Around Trading Post, Kansas, located on the Marais des Cygnes River, a bitter pro-slavery settlement had grown up, the leader of which was Charles A. Hamilton and other men from Missouri often crossed the border into Kansas and conducted raids during the Kansas-Missouri Border War. The “fort” was a substantial log cabin near an elevation known as Sugar Mound.
James Montgomery, the acknowledged leader of the free-state men in the county, was determined to break up this gang. He began by emptying the contents of several barrels of whiskey on hand at the “doggery” and leaving a notice for the ruffians to quit Kansas Territory.
On the morning of May 19, 1858, Hamilton led 30 men in the Marais des Cygnes Massacre, a deadly assault on Free-State supporters in Kansas. The Missourians captured 11 free-state men, nearly all of whom were known to Hamilton or some member of his party. They were not known to have taken an active part in the disputes, and having been neighbors of Hamilton, they had no suspicion that he meant to harm them, especially as they were guilty of no offense but that of being free-state men.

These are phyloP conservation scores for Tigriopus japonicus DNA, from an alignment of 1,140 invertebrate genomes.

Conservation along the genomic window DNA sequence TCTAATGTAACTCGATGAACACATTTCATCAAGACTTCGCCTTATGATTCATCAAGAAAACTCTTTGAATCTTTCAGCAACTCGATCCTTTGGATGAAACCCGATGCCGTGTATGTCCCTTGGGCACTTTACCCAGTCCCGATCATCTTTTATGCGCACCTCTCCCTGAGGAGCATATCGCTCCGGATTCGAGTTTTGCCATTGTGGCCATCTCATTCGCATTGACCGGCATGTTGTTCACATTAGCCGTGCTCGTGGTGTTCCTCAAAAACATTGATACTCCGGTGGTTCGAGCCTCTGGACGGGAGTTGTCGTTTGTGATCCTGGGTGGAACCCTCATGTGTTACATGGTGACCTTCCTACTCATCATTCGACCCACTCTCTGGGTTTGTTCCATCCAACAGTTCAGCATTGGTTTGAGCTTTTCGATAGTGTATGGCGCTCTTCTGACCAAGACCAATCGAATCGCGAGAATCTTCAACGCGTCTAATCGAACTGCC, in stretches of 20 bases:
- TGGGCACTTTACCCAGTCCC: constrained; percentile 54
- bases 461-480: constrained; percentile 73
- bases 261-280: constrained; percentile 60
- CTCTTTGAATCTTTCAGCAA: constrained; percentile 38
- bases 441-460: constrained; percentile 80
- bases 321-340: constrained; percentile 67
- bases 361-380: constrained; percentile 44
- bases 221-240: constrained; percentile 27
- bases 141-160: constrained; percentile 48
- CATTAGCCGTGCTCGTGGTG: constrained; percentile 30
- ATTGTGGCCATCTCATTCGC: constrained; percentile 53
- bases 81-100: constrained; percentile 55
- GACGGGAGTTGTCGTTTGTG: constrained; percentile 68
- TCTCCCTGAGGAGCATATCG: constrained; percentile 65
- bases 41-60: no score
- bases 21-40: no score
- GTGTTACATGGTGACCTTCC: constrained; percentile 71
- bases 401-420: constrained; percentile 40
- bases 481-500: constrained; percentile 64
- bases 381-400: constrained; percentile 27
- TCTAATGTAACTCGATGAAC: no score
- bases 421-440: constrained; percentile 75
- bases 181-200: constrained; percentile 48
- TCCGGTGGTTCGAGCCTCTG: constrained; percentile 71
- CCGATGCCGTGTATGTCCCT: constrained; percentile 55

The invaders then marched their captors to a ravine and opened fire. Five men were killed, five severely injured, and one managed to escape unharmed.
Soon after the massacre, Hamilton left the area and returned to his home state of Georgia. The “fort” was then taken over by free-state men and was occupied by Captain Weaver’s company of some 30 men who named it Fort Hamilton.
Hamilton was never convicted or charged with the crimes in Kansas.